Doubling Breast And Ovarian Cancer Screening Could Save Hundreds Of Lives

2018 Nov, 01 | Source:

Twice as many women as are tested now should be screened for the “Angelina Jolie” gene that is linked to breast and ovarian cancer, a study suggests.

Researchers proposed new criteria that could save hundreds of lives a year after they found that the present screening criteria missed nearly half of patients with the BRCA variants.

Specific mutations on the BRCA1 and BRCA2 genes are associated with 5 to 10 per cent of breast cancer cases and put carriers at much higher risk than others. The variants are more common in certain populations, including Ashkenazi Jews and people of French-Canadian heritage, such as Jolie, 42, who had a double mastectomy after a positive BRCA test.

At present the NHS tests women who have had breast cancer diagnosed and who have a strong family history of breast or ovarian cancer. If they test positive their close relatives are also eligible for testing.

The team from the Royal Marsden and the Institute of Cancer Research used five simpler criteria to decide who should be tested for BRCA gene mutations. These did not depend on family history, of which many patients have limited knowledge, and instead tested more women who had cancer and their relatives.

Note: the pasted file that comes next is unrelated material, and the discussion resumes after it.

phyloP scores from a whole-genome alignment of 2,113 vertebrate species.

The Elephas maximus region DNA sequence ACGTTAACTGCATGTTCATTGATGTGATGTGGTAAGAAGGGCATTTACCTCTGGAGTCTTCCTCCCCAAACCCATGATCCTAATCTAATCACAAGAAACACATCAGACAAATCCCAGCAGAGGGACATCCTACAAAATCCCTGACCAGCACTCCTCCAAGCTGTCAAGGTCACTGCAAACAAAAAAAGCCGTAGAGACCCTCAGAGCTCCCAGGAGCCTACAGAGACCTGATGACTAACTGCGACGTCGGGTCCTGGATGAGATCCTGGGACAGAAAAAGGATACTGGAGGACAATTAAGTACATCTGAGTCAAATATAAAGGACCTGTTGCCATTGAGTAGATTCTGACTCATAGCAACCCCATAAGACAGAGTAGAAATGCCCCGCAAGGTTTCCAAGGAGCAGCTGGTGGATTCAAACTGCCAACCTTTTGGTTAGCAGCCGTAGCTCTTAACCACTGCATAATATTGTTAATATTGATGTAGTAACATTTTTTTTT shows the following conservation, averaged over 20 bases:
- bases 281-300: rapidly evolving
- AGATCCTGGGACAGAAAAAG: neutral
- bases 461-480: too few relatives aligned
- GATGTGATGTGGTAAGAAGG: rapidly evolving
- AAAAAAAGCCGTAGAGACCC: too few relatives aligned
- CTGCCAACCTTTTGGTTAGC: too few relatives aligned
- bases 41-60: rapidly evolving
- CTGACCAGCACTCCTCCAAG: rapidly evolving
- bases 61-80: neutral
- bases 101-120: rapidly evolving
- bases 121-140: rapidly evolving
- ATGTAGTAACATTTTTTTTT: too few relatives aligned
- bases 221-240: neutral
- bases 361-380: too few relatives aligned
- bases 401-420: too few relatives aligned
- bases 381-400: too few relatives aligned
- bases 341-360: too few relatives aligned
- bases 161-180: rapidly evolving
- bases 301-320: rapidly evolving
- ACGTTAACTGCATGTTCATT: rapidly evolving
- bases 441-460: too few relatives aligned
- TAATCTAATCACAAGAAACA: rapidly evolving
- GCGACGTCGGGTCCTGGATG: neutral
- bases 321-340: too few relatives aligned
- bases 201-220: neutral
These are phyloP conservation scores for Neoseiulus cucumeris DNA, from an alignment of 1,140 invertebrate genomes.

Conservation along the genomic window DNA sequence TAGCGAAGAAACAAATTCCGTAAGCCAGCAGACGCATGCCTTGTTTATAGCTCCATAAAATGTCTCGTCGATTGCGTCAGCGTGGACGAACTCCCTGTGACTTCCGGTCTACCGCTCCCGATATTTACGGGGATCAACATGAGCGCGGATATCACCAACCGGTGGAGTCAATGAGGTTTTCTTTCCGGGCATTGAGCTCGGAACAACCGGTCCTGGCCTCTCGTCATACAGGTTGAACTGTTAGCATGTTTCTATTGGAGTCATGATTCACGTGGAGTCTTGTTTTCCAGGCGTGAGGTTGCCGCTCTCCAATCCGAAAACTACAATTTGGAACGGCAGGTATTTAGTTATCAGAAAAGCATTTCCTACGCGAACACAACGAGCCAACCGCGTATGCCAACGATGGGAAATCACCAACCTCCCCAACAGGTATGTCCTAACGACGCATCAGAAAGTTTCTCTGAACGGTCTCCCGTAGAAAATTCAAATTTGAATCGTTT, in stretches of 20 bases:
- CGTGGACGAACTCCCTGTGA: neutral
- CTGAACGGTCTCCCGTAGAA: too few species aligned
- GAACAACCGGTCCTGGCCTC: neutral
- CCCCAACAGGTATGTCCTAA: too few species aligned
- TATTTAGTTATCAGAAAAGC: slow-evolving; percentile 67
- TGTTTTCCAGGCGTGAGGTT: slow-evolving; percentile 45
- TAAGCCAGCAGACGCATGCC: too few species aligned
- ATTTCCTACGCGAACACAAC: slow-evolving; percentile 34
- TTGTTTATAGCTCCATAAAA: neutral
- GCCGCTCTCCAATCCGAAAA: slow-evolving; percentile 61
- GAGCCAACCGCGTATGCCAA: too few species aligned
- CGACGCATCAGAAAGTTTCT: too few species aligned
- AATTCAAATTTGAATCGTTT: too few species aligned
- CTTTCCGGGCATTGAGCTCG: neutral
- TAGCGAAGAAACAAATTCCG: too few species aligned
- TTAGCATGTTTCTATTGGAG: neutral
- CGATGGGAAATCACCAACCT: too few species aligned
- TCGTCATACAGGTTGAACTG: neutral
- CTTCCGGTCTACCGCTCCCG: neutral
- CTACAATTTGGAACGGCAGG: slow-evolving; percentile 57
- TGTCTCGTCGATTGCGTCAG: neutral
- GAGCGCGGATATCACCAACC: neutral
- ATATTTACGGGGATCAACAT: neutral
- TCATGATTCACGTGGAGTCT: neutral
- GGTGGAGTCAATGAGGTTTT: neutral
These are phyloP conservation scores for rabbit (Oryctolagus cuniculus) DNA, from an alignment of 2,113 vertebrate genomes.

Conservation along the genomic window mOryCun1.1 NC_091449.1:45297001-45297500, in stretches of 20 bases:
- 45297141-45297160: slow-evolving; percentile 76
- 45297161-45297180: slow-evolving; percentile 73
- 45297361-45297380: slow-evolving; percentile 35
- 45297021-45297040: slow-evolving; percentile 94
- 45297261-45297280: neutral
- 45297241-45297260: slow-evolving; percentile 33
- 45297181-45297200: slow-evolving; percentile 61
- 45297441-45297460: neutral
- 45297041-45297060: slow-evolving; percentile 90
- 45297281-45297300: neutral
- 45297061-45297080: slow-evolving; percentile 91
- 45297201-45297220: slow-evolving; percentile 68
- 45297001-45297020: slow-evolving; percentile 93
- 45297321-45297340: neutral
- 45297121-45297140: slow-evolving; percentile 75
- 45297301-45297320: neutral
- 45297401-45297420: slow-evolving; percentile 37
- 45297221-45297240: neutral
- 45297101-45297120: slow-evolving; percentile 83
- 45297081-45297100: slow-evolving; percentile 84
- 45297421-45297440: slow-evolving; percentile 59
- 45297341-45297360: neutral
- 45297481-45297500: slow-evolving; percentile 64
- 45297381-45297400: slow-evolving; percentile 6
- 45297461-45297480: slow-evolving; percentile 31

They propose testing all women with ovarian cancer, breast cancer sufferers under 45, those under 60 with cancer of both breasts and those with aggressive “triple negative” breast cancer. When BRCA mutations are found, tests would be offered to the patient’s relatives.

In their study 1,020 people meeting the new criteria were tested and 110 had BRCA mutations. Under the existing criteria only 53 of the patients with mutations would have been tested — so half the mutations would have been missed. The researchers believe that the new approach could prevent more than 11,000 cases of cancer over ten years and save more than 2,000 lives. They say that it would also be cost- effective.

About 12,000 women a year are eligible for the gene tests. This would rise to 27,000 under the recommendations.

Breast cancer remains the most common form of cancer in women in Britain, with 50,000 diagnoses a year. Identifying whether breast cancer is caused by a BRCA gene mutation can improve decisions about treatment.

NHS England said the welcome research would be carefully reviewed.

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